One of the most interesting trends that Farm Credit tracks is profitability per cow relative to milk produced per cow. There are some dairies that make as much money per cow per year producing only 15,000 pounds of milk as another dairy does producing over 20,000 pounds of milk per cow per year. Making money on a dairy doesn't necessarily mean making lots of milk per cow - even though producing milk is what dairy farming is all about. Maximizing milk components, no matter what breed of cow you prefer, can quickly add a couple bucks per hundredweight to your milk check.
The key to profitability is management - management of all resources such as capital, feed and labor while operating the business as efficiently as possible. The 2010 Northeast Dairy Farm Summary categorizes dairies according to a variety of different management styles. They are:
- Great with cows - Farmers who spend more time and money on cow productivity.
- Labor efficiency - Maximize milk sold per worker.
- Better milk price - Focus on milk components, quality premiums, volume or specialty markets.
- Tight with a buck - Excel at cost control and achieve the lowest cost of production.
- Balanced - All-around good managers who can respond quickly to adversity.
I've spent most of the past two decades advising dairy farmers on how best to feed their cows and to improve their financial bottom lines by improving milk production and other on-farm efficiencies, such as forage quality, reproduction and calf raising. I'm a staunch believer that, in most cases on a dairy farm, shipping more milk fat and protein per cow usually puts a farm in a better financial position than settling for less milk.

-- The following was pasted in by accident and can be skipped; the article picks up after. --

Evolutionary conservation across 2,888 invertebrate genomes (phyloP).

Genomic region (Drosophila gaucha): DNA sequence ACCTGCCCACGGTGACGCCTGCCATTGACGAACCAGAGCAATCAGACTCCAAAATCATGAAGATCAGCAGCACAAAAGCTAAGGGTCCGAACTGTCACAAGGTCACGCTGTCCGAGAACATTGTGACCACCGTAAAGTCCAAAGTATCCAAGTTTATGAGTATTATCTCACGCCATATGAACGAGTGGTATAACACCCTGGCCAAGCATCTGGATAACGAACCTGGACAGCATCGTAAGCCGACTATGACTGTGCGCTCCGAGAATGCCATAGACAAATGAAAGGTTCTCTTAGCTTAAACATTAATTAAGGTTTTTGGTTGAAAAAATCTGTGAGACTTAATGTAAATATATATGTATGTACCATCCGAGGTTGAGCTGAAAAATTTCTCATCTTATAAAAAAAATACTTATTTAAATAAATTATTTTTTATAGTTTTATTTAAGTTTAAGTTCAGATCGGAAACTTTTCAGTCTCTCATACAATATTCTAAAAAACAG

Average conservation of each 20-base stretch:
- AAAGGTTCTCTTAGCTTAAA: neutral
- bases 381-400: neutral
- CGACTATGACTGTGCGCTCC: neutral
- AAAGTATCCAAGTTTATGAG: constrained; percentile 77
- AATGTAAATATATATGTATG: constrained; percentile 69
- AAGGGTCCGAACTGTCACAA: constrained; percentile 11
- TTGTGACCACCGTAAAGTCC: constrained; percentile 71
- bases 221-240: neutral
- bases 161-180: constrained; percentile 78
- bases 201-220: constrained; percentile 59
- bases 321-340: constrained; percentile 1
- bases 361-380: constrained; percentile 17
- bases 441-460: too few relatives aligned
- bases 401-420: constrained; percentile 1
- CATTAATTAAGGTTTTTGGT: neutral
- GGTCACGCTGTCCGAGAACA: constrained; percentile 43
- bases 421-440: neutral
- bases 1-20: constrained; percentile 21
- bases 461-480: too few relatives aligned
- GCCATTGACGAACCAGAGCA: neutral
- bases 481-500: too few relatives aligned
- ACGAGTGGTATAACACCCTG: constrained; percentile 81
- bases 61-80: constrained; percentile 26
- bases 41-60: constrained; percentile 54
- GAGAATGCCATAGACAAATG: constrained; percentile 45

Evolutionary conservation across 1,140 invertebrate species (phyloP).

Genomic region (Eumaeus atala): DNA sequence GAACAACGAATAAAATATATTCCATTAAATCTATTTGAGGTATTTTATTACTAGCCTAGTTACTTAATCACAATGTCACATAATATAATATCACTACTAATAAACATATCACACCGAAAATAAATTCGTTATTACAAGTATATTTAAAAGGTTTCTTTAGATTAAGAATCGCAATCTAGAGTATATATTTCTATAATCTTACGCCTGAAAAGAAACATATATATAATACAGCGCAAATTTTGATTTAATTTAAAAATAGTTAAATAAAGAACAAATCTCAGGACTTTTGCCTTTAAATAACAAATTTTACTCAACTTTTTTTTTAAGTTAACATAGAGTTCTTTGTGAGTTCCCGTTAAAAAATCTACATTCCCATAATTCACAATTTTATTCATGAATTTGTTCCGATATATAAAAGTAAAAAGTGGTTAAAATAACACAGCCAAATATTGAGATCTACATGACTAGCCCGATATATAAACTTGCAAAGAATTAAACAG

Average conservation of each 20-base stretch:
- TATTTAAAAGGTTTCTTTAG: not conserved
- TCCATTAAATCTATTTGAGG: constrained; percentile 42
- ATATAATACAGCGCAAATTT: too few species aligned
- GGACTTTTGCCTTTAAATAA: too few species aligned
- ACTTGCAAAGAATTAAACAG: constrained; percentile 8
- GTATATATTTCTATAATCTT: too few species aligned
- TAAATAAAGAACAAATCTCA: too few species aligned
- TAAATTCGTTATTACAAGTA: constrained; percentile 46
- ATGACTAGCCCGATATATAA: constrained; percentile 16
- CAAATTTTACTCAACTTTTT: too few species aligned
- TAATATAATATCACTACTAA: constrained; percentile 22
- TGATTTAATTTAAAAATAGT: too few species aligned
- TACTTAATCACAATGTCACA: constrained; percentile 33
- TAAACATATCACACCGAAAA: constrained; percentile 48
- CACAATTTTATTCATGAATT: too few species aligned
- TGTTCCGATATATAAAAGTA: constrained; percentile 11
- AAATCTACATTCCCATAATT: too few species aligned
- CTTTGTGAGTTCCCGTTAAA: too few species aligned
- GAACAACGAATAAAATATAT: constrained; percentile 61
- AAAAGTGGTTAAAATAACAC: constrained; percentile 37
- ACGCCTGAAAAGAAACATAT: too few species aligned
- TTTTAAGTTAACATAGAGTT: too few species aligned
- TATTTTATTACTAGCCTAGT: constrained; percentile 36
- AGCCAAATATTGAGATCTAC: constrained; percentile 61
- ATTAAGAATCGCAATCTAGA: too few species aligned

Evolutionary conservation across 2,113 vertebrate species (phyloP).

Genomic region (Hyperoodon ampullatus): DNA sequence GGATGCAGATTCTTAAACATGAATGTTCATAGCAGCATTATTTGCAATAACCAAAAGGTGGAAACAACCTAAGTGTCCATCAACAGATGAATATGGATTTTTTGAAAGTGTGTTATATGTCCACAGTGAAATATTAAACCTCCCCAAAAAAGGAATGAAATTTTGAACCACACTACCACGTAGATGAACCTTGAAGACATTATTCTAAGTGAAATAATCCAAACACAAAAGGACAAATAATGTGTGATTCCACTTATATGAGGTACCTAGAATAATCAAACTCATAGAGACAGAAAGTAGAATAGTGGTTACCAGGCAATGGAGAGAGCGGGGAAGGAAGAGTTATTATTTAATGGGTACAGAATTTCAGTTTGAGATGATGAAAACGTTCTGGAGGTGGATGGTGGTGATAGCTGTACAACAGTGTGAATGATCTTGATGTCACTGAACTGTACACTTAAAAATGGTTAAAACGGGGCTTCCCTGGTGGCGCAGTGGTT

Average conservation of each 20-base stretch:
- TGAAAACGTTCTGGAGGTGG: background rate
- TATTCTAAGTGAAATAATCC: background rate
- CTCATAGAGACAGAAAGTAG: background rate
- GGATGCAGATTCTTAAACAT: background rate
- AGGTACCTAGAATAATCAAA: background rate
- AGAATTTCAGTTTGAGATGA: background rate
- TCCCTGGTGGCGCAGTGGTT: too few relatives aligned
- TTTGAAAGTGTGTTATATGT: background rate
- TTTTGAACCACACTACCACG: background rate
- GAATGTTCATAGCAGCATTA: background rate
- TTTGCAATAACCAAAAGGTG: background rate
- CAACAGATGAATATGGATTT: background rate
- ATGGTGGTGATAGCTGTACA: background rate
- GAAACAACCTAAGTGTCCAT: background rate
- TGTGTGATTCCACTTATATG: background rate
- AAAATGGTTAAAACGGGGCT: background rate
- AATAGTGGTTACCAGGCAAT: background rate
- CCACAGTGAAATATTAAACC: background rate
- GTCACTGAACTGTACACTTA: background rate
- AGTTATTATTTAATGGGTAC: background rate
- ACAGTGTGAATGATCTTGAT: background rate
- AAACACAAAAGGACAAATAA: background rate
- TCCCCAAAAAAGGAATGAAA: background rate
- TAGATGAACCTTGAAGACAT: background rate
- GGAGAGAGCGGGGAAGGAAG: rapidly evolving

Ultimately, the path a dairy farm chooses needs to be based on what your market is going to be. Will it be a niche market focused on retail pricing that adds value to your product, or will it be through traditional marketing channels? Farm sizes must be based upon how many people the farm will have to support. How many cows must be milked to support those people? And, how many pounds of milk do the cows have to produce every day to keep the cash flowing? Then feed availability and costs along with land base must be factored in when determining if a certain herd size is viable.
Even though we can't control all the variables and risks associated with running a dairy business, there are many things that, if properly planned for, will help keep the business profitable through more years than not. And maybe, just maybe, your investment in dairy farming will get you a better return than the stock market.
The author is a dairy nutritional consultant and works for Central Connecticut Farmer's Cooperative in Manchester, Conn.